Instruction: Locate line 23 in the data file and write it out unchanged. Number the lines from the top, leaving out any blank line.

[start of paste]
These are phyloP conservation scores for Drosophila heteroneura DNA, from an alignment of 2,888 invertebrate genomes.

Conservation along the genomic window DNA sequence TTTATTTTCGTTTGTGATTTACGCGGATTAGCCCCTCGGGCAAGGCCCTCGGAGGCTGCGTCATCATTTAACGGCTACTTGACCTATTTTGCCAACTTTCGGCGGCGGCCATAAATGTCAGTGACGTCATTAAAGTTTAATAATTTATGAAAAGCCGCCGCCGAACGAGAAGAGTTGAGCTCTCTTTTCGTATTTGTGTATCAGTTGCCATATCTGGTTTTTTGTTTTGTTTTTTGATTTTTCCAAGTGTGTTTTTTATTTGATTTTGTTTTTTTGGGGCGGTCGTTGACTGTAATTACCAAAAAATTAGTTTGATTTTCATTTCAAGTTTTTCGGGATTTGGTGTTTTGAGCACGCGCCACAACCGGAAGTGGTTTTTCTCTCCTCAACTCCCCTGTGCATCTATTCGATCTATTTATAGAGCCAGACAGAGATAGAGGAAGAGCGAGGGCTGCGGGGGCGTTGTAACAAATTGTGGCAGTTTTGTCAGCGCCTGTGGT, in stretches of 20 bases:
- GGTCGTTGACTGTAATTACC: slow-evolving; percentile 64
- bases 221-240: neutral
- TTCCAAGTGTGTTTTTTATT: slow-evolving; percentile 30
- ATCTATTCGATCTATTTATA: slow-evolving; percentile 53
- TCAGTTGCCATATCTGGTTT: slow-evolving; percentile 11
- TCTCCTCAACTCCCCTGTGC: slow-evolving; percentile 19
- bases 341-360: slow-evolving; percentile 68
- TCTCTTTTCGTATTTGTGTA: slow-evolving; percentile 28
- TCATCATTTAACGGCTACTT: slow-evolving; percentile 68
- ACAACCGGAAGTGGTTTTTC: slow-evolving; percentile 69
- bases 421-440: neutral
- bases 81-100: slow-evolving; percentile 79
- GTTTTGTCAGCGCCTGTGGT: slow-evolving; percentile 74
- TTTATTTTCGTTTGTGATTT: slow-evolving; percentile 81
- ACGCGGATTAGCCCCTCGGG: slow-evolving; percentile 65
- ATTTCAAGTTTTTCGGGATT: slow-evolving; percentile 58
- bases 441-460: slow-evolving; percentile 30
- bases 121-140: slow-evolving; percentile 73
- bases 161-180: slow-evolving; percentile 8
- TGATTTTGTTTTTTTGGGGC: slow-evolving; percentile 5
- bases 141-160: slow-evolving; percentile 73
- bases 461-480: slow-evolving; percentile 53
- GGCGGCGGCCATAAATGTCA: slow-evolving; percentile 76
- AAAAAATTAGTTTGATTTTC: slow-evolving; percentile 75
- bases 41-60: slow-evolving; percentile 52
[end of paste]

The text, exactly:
- bases 141-160: slow-evolving; percentile 73